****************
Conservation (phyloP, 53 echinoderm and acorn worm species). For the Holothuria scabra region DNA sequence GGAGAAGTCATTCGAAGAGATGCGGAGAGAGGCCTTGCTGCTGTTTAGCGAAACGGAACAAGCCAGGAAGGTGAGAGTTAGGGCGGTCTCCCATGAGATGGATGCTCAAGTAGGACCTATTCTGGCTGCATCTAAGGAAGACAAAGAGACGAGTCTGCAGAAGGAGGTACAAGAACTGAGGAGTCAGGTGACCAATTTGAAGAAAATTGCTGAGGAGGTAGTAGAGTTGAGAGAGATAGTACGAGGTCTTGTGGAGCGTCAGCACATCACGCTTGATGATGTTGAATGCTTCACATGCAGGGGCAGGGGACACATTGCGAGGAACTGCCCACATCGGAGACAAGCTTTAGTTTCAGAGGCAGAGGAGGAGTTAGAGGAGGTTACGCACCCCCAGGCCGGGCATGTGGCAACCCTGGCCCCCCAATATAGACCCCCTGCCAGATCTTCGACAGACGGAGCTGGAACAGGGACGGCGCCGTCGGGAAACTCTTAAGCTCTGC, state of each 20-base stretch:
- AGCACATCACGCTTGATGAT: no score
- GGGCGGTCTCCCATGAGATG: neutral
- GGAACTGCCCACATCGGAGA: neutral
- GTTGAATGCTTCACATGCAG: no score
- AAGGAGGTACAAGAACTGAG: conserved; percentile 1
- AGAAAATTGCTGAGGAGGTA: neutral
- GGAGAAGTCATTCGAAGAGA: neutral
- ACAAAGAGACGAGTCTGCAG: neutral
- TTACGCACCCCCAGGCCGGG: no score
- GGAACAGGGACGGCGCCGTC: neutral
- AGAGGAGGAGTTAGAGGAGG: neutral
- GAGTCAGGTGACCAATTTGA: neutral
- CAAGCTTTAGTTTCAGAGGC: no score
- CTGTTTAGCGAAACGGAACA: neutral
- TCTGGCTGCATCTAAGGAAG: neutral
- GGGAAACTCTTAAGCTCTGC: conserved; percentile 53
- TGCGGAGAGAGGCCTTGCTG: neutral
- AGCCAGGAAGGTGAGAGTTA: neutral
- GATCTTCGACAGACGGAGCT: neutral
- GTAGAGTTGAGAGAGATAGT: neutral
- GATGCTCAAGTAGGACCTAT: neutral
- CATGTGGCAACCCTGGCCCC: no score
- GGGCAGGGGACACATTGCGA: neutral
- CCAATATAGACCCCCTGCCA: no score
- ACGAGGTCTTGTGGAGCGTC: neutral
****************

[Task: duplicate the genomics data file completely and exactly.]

Conservation (phyloP, 53 echinoderm and acorn worm species). For the Holothuria scabra region DNA sequence GGAGAAGTCATTCGAAGAGATGCGGAGAGAGGCCTTGCTGCTGTTTAGCGAAACGGAACAAGCCAGGAAGGTGAGAGTTAGGGCGGTCTCCCATGAGATGGATGCTCAAGTAGGACCTATTCTGGCTGCATCTAAGGAAGACAAAGAGACGAGTCTGCAGAAGGAGGTACAAGAACTGAGGAGTCAGGTGACCAATTTGAAGAAAATTGCTGAGGAGGTAGTAGAGTTGAGAGAGATAGTACGAGGTCTTGTGGAGCGTCAGCACATCACGCTTGATGATGTTGAATGCTTCACATGCAGGGGCAGGGGACACATTGCGAGGAACTGCCCACATCGGAGACAAGCTTTAGTTTCAGAGGCAGAGGAGGAGTTAGAGGAGGTTACGCACCCCCAGGCCGGGCATGTGGCAACCCTGGCCCCCCAATATAGACCCCCTGCCAGATCTTCGACAGACGGAGCTGGAACAGGGACGGCGCCGTCGGGAAACTCTTAAGCTCTGC, state of each 20-base stretch:
- AGCACATCACGCTTGATGAT: no score
- GGGCGGTCTCCCATGAGATG: neutral
- GGAACTGCCCACATCGGAGA: neutral
- GTTGAATGCTTCACATGCAG: no score
- AAGGAGGTACAAGAACTGAG: conserved; percentile 1
- AGAAAATTGCTGAGGAGGTA: neutral
- GGAGAAGTCATTCGAAGAGA: neutral
- ACAAAGAGACGAGTCTGCAG: neutral
- TTACGCACCCCCAGGCCGGG: no score
- GGAACAGGGACGGCGCCGTC: neutral
- AGAGGAGGAGTTAGAGGAGG: neutral
- GAGTCAGGTGACCAATTTGA: neutral
- CAAGCTTTAGTTTCAGAGGC: no score
- CTGTTTAGCGAAACGGAACA: neutral
- TCTGGCTGCATCTAAGGAAG: neutral
- GGGAAACTCTTAAGCTCTGC: conserved; percentile 53
- TGCGGAGAGAGGCCTTGCTG: neutral
- AGCCAGGAAGGTGAGAGTTA: neutral
- GATCTTCGACAGACGGAGCT: neutral
- GTAGAGTTGAGAGAGATAGT: neutral
- GATGCTCAAGTAGGACCTAT: neutral
- CATGTGGCAACCCTGGCCCC: no score
- GGGCAGGGGACACATTGCGA: neutral
- CCAATATAGACCCCCTGCCA: no score
- ACGAGGTCTTGTGGAGCGTC: neutral